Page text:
Kim Jong-Il and Ri Sol-Ju

Kim’s death last year brought with it the hope that the unification would happen but this seems impossible now as Kim Jong-Un seems intent to take after his father.

There’s still no freedom of speech, with citizens living with the fear of government agencies at every turn.

According to Reporters Without Borders, North Korea was ranked 178 on the press freedom index. South Korea was placed 44th.

A senior reporter from Forbes India recommended that I read “Nothing To Envy: Ordinary Lives” in North Korea. I stumbled upon the book at the University of Missouri-Columbia, where we had the mid-term seminar for the Alfred Friendly Press Fellows.

It was hard to put the book down once I started reading.

South Koreans know about the terrible economic and social situation in North Korea but the stories of six defectors from the north shocked me.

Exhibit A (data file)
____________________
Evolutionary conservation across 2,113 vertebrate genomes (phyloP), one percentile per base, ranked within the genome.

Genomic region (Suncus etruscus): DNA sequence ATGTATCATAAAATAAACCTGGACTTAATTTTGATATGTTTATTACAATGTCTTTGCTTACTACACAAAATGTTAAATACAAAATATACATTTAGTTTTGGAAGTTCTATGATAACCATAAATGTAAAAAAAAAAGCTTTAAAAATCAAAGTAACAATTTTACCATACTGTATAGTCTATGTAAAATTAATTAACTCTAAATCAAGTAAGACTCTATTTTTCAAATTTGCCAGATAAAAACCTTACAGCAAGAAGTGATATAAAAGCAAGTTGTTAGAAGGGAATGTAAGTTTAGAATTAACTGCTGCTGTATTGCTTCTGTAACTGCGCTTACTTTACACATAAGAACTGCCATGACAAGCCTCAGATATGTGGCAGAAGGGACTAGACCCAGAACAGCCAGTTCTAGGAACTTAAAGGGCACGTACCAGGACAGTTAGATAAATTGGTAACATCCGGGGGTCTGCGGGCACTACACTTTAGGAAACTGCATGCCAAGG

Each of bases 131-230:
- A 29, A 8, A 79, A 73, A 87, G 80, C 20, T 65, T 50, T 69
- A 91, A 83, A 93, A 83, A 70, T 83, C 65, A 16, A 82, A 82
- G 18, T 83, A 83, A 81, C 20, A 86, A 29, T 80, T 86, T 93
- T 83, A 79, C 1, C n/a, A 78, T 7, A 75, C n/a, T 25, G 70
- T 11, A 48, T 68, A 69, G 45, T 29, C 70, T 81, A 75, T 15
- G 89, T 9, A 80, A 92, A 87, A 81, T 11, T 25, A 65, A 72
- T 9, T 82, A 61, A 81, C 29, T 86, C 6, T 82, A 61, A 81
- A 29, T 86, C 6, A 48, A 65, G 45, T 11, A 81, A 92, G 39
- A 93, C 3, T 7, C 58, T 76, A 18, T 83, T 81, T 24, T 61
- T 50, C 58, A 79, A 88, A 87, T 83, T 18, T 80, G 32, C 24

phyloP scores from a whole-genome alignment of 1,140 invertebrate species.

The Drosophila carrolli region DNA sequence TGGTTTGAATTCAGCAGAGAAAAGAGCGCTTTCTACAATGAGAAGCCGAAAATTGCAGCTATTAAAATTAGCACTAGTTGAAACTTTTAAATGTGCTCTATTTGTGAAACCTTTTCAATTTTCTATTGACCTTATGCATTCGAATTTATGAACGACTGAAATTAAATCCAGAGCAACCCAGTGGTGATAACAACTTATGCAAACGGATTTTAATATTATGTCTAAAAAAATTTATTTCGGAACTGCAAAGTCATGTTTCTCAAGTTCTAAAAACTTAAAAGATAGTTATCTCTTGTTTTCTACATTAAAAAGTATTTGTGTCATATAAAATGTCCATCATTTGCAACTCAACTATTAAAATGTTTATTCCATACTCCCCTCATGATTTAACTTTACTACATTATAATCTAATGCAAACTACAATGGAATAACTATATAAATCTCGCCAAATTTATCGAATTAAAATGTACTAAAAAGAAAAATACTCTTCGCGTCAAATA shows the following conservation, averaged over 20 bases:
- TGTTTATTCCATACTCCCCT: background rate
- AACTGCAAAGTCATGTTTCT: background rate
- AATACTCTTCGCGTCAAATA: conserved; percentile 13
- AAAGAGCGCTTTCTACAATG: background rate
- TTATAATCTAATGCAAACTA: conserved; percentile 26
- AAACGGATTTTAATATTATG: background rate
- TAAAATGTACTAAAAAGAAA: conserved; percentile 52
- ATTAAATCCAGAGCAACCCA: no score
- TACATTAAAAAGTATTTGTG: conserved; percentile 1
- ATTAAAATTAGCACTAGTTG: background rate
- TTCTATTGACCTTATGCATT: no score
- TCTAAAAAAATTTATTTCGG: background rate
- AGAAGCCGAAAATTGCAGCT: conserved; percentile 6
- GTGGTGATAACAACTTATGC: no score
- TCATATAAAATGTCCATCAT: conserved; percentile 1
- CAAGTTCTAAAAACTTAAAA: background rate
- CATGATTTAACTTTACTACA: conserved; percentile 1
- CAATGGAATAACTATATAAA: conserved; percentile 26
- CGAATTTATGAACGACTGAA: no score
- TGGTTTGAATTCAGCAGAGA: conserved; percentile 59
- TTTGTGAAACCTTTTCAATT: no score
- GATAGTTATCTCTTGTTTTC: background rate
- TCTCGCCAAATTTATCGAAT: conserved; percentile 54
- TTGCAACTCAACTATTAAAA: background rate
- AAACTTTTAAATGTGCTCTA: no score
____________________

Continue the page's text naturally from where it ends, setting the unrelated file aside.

We can’t expect normal life if millions of people are dying of hunger in this country of 24 million.

“Escape from Camp 14” tells the story of Shin Dong-Hyuk, who was born and raised in a political prison.

Shin finally escaped from Camp 14 but still suffers from the physical and psychological wounds from the prison.

Before he left the prison, Shin knew nothing about a civilized existence. He saw his mother as a competitor for food; guards raised him to be a snitch. He told on his mother’s plan to escape and witnessed the execution of his family.

Shin is roughly the same age as Kim Jong-Eun (around 30), but their lives are extremely different.